Strangely, though, the study recommended that cBHT be restricted. (Well, not so strange. That was exactly what the FDA asked it to say.)

Never mind that millions of Americans use cBHT every day and rely on it. Never mind that the study didn't find any significant negative effects of cBHT.

Oh, and never mind that the study didn't even ask patients whether cBHT worked! (It does. Very well.)

But now:

The FDA is using that study — yes, the one it paid for — as an excuse to consider limiting or even outright banning compounded hormone therapy.

You read that right: If you or someone you know uses cBHT, it might soon be a lot harder to get.

Neighborhood compounding pharmacies are trying to fight back, but they need your help. It’s simple: Tell us your story about how compounded hormone therapy has affected your life.

We’re collecting thousands of these stories to try to convince the FDA that compounded hormone therapy is too important to risk.

Please, go to A4PC.org/cbhtandme. Tell us a little about yourself and how cBHT has changed your life or your loved one’s. It only takes a few minutes, and it will help preserve your access to HRT formulations.filled
 

D0UG

New Member
If the FDA implements this prohibition, it will drive patients to foreign suppliers whose quality controls are much lower than the pharmacies. Bad idea but I suspect the pharmaceutical companies are behind it.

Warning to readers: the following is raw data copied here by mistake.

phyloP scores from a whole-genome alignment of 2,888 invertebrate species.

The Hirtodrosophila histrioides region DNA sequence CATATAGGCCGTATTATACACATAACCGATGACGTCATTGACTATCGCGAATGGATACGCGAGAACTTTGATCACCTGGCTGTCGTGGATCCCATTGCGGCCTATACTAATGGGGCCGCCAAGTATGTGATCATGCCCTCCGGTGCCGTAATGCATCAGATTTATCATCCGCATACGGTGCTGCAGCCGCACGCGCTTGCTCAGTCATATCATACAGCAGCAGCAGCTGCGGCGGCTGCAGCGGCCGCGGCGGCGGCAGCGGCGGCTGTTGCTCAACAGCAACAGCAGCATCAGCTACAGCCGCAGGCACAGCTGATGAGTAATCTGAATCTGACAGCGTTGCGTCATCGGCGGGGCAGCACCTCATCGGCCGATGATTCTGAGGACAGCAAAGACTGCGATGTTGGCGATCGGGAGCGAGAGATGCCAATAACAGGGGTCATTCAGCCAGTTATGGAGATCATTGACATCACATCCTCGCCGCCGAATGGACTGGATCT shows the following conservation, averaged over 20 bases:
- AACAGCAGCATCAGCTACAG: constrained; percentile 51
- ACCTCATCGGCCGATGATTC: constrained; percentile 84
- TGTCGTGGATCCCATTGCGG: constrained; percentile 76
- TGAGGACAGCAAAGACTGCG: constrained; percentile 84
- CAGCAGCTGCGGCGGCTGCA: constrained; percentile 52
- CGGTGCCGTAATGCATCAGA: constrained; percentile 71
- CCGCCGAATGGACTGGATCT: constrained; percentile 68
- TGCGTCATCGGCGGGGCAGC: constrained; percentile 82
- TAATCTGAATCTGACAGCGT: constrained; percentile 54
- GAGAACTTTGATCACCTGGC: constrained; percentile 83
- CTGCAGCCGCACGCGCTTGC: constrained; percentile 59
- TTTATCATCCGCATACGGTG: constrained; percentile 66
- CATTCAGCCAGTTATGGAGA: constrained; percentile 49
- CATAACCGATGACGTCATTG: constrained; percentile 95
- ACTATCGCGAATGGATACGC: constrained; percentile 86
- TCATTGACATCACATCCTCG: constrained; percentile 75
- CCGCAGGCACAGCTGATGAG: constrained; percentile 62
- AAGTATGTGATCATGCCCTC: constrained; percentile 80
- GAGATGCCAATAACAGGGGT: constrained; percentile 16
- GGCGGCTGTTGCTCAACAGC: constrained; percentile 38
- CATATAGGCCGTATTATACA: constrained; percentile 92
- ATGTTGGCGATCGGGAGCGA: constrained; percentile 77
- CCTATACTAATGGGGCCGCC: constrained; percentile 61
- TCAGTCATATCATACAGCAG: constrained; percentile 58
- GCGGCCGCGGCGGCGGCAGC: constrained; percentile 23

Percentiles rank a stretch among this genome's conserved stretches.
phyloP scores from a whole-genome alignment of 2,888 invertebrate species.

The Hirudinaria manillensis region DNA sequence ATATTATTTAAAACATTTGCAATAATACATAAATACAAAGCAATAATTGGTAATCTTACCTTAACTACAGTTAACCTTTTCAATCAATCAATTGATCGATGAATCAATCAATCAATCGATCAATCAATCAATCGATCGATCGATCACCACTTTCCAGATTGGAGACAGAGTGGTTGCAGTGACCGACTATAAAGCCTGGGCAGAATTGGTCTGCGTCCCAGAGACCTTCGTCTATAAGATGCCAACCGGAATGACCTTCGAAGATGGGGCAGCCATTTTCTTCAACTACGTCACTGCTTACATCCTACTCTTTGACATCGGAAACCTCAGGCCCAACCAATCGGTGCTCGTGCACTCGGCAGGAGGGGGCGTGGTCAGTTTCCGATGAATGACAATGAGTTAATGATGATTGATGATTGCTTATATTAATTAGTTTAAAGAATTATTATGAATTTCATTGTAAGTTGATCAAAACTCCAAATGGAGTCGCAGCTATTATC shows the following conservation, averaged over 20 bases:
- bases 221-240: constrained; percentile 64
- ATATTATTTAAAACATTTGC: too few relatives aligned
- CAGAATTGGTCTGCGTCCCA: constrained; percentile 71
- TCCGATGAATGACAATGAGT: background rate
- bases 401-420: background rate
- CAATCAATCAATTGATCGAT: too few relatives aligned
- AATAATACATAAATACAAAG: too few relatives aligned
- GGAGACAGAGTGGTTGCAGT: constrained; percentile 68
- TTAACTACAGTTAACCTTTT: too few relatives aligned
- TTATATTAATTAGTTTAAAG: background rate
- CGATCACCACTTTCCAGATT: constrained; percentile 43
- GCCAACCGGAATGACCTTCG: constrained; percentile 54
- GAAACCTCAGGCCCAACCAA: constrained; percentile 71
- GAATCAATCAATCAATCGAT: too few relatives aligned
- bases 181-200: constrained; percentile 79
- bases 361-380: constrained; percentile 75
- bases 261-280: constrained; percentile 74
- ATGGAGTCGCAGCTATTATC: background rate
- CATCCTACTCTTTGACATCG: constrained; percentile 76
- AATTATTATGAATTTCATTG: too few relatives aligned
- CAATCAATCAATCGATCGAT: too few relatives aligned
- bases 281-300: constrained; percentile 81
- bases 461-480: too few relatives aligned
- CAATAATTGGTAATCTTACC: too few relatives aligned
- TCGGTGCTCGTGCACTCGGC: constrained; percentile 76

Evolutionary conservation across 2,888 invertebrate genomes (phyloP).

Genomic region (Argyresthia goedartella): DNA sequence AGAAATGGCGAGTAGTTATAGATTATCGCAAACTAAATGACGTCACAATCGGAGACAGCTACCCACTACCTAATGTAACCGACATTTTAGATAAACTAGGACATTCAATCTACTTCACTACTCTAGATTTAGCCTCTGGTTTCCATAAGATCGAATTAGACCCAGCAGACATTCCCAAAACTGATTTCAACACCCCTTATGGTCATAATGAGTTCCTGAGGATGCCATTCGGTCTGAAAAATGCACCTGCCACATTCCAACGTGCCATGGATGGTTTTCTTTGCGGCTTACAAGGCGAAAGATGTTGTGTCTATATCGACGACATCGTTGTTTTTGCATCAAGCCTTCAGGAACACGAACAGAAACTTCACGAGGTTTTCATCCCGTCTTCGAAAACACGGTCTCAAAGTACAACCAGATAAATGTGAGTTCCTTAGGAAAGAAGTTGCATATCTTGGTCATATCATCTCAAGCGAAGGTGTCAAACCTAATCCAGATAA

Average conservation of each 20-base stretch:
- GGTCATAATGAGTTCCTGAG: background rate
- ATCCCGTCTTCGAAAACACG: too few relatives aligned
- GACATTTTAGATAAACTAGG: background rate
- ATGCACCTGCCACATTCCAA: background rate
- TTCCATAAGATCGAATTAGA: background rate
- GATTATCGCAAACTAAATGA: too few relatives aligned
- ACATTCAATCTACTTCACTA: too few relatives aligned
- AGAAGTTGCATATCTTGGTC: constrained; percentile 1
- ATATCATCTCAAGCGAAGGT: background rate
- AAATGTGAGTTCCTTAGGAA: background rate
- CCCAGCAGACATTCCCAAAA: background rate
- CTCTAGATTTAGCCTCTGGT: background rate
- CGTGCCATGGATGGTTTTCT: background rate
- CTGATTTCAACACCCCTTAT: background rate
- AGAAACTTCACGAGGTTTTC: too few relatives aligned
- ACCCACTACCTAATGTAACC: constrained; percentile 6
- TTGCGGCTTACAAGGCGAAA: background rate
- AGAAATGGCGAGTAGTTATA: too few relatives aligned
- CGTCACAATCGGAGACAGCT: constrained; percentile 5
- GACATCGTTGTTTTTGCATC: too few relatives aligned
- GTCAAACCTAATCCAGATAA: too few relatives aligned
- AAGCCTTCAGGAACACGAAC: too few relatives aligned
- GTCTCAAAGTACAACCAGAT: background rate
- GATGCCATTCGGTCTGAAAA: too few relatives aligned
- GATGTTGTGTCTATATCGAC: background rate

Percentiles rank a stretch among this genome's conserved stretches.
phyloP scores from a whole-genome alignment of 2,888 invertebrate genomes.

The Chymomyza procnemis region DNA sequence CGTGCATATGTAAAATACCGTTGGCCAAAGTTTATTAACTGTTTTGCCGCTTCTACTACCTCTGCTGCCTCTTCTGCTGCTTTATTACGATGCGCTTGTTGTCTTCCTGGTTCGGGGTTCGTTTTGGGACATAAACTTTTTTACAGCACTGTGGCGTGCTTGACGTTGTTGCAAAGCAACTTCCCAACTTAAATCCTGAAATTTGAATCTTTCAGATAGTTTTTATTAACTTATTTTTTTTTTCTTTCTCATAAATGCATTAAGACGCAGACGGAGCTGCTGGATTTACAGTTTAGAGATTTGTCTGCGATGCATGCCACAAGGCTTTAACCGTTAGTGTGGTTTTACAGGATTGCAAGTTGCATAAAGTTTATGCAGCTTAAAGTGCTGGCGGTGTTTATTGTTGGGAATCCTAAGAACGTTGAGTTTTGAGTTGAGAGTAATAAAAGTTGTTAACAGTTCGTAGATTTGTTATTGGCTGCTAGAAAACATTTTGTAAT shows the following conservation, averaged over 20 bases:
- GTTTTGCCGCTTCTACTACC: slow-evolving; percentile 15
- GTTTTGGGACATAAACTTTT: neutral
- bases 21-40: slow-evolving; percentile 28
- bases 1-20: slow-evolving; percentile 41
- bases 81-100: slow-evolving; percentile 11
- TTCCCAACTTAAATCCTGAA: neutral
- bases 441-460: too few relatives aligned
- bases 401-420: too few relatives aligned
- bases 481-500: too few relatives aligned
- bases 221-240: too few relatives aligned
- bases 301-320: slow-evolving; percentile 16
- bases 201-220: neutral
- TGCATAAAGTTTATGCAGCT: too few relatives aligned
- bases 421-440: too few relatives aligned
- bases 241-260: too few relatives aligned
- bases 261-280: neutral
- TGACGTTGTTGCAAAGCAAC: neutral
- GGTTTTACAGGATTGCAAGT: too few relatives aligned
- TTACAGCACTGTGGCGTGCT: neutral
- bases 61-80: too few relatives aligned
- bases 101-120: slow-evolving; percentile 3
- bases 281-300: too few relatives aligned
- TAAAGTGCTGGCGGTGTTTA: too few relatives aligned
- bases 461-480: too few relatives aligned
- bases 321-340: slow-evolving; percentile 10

HealthMan

Member
Have you benefited from compounded hormone therapy?
If so, you won't be happy with what the FDA is planning.


The FDA has never been a fan of compounding, but now it looks to be making a move that could keep millions of people from using a critical medication.

Here's the deal:

Last year, the FDA paid for a study of compounded hormone therapy (cBHT). The result: The study concluded that there isn't much clinical evidence for or against cBHT.

Strangely, though, the study recommended that cBHT be restricted. (Well, not so strange. That was exactly what the FDA asked it to say.)

Never mind that millions of Americans use cBHT every day and rely on it. Never mind that the study didn't find any significant negative effects of cBHT.

Oh, and never mind that the study didn't even ask patients whether cBHT worked! (It does. Very well.)

But now:

The FDA is using that study — yes, the one it paid for — as an excuse to consider limiting or even outright banning compounded hormone therapy.

You read that right: If you or someone you know uses cBHT, it might soon be a lot harder to get.

Neighborhood compounding pharmacies are trying to fight back, but they need your help. It’s simple: Tell us your story about how compounded hormone therapy has affected your life.

We’re collecting thousands of these stories to try to convince the FDA that compounded hormone therapy is too important to risk.

Please, go to A4PC.org/cbhtandme. Tell us a little about yourself and how cBHT has changed your life or your loved one’s. It only takes a few minutes, and it will help preserve your access to HRT formulations.